The bank's loan production has been very strong, as it achieved an 86% year-to-year growth in this metric in the last quarter. The economy in Central California recovered at a much faster rate than many different parts of the country and the bank should continue its strong performance unless another recession hits the country which is not likely at the moment.
Even though the company is mainly focused on a few dominant industries in the local market, its loan portfolio is pretty diversified. For example, if we look at the loan distribution by customer type, we see that the distribution looks a lot like the market distribution in the area. More than half of the loans were originated to service and hospitality customers, which represent more than half of the economic activity in Central California. Also, it is important to note that more than half of the loans (54% to be exact) issued by the bank were backed by commercial real estate.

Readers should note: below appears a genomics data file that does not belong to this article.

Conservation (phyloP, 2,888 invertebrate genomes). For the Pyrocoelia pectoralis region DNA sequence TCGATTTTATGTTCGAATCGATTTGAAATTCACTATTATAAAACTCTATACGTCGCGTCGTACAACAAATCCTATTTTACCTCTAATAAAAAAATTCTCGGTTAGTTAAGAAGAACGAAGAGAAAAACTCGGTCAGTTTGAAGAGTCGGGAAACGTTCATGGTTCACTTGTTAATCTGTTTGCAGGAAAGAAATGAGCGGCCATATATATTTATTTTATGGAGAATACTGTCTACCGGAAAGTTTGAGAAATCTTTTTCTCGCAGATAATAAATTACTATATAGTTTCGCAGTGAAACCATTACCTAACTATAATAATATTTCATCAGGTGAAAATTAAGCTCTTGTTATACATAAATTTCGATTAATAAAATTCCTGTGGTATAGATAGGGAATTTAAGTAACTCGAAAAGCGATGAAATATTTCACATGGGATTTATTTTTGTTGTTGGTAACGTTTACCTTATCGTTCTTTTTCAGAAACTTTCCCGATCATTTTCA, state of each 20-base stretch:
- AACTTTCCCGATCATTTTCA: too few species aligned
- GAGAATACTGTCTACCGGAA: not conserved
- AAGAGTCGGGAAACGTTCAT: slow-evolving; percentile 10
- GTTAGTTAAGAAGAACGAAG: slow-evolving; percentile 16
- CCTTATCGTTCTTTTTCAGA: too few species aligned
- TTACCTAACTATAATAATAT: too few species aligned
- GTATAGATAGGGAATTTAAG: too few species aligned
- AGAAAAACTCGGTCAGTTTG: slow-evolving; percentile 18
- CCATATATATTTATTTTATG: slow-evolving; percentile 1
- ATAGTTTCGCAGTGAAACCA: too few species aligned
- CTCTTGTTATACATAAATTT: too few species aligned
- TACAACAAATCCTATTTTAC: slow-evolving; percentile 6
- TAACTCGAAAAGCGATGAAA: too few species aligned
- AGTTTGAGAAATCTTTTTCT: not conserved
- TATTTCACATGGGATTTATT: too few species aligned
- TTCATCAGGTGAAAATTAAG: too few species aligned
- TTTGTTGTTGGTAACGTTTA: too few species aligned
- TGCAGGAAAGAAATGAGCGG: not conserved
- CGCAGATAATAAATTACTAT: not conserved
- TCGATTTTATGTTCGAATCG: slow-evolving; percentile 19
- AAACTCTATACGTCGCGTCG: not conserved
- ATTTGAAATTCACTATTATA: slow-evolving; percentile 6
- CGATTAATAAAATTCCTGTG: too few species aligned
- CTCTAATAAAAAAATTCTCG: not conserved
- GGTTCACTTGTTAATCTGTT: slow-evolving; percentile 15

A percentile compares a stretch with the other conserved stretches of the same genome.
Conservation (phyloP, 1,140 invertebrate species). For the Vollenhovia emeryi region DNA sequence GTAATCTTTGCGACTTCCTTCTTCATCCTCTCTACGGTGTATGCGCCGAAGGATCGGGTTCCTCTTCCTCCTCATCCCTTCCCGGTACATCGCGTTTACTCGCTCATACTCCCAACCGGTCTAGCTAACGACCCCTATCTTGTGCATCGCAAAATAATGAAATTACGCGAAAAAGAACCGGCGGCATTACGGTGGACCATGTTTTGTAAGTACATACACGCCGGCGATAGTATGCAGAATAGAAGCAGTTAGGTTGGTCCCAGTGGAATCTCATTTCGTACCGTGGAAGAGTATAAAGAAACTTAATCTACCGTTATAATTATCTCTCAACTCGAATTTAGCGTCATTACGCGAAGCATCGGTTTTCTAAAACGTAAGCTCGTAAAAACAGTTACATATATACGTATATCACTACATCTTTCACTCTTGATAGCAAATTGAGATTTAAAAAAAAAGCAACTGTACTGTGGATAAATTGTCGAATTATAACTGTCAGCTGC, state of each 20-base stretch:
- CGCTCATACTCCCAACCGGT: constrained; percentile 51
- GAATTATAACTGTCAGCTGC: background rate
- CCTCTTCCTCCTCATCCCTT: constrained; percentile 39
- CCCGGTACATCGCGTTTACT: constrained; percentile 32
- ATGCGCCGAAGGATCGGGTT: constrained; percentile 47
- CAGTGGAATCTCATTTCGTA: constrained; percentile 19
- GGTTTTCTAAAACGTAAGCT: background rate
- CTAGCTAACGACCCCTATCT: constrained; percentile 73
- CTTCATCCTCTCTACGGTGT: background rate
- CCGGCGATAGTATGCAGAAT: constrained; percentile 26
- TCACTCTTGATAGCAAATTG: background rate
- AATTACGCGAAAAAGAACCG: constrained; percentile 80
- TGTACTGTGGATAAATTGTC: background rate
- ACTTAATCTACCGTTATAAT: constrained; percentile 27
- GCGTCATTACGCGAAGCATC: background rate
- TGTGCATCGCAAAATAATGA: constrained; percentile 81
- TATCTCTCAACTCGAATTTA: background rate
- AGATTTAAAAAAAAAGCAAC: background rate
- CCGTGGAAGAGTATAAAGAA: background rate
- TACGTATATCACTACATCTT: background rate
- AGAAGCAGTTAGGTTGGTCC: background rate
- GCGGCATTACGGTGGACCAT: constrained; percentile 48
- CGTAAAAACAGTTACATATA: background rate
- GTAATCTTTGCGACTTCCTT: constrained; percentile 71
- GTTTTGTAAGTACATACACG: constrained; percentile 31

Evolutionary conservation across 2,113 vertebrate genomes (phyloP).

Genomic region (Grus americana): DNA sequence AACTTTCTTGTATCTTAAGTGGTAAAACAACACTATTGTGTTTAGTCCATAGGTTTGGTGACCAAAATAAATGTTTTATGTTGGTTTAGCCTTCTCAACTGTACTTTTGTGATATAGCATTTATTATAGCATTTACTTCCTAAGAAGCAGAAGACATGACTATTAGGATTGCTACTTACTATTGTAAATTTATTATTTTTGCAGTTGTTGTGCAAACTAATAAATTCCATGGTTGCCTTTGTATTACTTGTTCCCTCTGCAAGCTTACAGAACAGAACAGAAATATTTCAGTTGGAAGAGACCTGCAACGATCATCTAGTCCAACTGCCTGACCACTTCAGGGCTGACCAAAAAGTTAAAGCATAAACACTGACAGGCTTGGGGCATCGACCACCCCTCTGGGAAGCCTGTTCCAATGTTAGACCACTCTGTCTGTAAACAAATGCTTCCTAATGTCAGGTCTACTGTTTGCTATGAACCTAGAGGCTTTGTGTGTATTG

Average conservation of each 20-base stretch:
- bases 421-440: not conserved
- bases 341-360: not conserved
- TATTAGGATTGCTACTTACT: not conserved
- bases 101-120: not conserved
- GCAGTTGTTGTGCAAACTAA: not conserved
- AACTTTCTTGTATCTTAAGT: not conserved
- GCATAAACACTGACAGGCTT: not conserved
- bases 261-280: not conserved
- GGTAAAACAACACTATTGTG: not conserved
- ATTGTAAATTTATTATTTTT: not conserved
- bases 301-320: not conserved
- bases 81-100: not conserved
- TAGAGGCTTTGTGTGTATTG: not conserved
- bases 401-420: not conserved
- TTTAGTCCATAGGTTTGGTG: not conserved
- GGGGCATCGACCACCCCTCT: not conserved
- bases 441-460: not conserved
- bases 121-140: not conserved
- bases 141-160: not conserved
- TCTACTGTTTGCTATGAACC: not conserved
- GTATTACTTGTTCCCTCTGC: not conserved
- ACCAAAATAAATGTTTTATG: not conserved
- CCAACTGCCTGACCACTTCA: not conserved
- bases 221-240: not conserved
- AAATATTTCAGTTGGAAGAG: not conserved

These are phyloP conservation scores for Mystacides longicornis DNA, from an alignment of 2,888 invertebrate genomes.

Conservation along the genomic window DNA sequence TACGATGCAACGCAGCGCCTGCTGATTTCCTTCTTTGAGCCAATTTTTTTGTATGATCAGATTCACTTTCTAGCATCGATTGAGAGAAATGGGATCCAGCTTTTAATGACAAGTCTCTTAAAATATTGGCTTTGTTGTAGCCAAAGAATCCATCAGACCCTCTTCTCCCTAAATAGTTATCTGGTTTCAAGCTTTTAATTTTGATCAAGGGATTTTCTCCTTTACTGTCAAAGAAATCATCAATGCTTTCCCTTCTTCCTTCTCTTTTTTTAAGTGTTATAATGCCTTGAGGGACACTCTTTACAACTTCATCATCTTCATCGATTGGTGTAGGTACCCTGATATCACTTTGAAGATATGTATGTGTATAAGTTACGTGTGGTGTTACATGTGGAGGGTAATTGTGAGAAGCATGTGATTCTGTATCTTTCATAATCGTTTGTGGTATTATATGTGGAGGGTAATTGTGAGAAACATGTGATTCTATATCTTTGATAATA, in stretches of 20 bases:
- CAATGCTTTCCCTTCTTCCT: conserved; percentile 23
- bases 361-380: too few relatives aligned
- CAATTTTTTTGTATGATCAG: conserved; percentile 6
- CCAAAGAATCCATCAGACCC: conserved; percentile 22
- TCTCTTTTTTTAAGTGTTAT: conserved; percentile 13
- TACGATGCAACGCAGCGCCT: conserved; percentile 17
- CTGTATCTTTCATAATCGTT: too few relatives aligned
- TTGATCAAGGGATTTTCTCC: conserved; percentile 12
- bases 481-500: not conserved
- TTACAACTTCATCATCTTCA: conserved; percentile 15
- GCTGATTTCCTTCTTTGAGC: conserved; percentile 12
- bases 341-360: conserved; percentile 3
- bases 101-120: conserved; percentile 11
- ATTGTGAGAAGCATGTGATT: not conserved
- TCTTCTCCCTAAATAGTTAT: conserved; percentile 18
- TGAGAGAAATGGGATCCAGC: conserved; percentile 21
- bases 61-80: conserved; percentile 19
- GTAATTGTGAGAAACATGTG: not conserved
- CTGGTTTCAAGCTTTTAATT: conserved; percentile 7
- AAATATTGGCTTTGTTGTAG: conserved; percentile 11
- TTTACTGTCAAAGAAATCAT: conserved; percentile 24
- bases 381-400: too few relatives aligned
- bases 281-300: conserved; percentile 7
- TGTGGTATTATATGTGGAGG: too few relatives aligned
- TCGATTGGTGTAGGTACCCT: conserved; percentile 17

Even though the loans of the bank have been increasing at a rapid rate, its loans-to-deposits ratio is still a healthy 79%, which allows for plenty of room for further loan growth. Just a couple of years ago, the bank's loan-to-deposits ratio was 85%. Since the fourth quarter of 2011, the bank's loan portfolio has been growing consistently while the loan-to-deposits ratio has been coming down.
Of course, these results were a consequence of constant deposit growth achieved by the bank. As the economy in the area improves, the local people and businesses have more money to put in their savings accounts. Keep in mind that the amount of deposits would have been a lot higher if it wasn't for the ultra-low interest rates. People are less likely to put their money in savings accounts if they don't believe that their money will grow in these accounts.